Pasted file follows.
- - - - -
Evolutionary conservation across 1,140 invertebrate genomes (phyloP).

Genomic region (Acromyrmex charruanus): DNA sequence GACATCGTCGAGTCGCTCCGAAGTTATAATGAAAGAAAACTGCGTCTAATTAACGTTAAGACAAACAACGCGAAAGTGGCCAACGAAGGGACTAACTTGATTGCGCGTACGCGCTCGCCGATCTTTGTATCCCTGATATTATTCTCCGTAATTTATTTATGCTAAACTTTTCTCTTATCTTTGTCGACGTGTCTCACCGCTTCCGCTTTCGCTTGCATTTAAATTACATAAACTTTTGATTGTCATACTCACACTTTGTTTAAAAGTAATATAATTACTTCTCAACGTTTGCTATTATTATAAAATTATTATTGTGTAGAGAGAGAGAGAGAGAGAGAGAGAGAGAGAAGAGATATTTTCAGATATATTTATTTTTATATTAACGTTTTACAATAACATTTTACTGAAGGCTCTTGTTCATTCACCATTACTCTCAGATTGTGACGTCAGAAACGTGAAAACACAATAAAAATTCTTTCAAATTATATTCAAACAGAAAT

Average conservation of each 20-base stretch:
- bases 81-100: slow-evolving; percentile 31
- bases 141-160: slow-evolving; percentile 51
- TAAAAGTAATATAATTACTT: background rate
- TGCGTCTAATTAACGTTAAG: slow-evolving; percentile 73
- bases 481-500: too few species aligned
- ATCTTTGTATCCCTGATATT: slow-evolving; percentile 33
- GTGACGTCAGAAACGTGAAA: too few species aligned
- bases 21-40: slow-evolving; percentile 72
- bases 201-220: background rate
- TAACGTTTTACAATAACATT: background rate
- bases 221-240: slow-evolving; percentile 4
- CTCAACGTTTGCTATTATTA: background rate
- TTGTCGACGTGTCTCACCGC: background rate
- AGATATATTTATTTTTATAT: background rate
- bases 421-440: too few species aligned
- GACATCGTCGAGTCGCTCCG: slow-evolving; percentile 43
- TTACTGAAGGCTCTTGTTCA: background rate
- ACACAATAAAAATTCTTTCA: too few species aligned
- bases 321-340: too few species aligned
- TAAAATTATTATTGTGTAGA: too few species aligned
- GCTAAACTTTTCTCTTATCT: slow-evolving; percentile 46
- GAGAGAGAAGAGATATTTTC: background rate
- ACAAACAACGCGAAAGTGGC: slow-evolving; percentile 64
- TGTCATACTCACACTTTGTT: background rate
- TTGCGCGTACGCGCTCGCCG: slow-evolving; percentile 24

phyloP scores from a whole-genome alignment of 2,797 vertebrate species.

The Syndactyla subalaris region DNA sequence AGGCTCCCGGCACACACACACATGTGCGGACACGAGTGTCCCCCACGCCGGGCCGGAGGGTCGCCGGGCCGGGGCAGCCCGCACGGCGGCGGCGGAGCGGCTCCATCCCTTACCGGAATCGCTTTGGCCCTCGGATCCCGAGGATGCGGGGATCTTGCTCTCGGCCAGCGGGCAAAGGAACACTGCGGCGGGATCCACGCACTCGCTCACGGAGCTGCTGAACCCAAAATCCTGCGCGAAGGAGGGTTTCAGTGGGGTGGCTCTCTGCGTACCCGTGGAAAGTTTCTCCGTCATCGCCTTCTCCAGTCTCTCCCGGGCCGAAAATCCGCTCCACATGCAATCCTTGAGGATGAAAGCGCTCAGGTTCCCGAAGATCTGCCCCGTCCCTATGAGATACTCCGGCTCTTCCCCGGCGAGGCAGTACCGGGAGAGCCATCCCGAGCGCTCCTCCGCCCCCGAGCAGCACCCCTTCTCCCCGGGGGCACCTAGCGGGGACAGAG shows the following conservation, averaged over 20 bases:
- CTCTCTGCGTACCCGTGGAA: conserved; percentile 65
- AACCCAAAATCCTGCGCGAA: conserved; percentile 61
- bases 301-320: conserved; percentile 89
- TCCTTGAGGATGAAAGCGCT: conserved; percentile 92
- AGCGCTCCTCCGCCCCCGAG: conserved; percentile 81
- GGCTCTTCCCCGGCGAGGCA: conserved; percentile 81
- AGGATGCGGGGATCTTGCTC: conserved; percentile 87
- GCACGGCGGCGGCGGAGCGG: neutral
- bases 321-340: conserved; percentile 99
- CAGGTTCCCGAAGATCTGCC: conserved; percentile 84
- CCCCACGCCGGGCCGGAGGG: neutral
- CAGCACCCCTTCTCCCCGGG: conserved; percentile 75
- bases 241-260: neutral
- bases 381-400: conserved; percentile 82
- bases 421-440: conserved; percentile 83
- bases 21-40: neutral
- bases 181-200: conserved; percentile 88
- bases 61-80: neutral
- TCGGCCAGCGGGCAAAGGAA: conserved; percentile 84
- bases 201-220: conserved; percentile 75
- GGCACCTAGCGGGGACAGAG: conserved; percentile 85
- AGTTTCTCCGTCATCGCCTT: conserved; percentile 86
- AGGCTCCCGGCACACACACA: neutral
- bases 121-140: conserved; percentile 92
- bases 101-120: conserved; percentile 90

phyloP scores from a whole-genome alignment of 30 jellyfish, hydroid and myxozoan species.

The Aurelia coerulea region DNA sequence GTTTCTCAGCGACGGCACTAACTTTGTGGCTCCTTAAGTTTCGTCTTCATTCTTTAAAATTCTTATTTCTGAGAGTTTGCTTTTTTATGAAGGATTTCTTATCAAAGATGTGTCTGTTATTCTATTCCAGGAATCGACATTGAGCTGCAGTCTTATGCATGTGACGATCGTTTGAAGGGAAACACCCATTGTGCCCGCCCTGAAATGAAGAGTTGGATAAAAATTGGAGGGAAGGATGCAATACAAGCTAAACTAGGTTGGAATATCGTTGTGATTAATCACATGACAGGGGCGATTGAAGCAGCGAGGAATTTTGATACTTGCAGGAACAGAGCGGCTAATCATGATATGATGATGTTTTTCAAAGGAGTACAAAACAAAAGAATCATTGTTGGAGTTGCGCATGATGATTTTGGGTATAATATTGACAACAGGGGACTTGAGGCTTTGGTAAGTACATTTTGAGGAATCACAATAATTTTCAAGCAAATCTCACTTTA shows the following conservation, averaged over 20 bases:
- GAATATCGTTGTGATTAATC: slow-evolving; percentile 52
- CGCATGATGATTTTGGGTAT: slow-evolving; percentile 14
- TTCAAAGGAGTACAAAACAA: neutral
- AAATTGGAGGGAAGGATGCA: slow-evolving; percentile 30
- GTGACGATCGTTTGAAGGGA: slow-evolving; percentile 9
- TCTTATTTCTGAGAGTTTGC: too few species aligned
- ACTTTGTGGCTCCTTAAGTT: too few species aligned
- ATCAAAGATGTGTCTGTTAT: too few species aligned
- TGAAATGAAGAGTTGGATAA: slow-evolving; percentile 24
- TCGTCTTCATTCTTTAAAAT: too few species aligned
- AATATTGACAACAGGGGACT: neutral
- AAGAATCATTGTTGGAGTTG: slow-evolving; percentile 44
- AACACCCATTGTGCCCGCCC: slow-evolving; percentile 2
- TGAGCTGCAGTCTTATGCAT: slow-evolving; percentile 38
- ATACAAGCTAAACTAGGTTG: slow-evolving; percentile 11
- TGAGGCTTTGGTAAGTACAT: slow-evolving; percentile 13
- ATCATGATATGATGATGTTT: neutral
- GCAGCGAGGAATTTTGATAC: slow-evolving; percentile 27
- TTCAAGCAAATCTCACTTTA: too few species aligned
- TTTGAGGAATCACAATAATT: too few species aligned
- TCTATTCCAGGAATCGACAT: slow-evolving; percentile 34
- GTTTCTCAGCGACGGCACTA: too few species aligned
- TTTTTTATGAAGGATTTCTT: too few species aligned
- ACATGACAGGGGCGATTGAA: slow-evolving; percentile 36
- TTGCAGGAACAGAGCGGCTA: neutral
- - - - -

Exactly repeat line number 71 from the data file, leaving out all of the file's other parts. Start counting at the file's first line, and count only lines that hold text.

- TGAGCTGCAGTCTTATGCAT: slow-evolving; percentile 38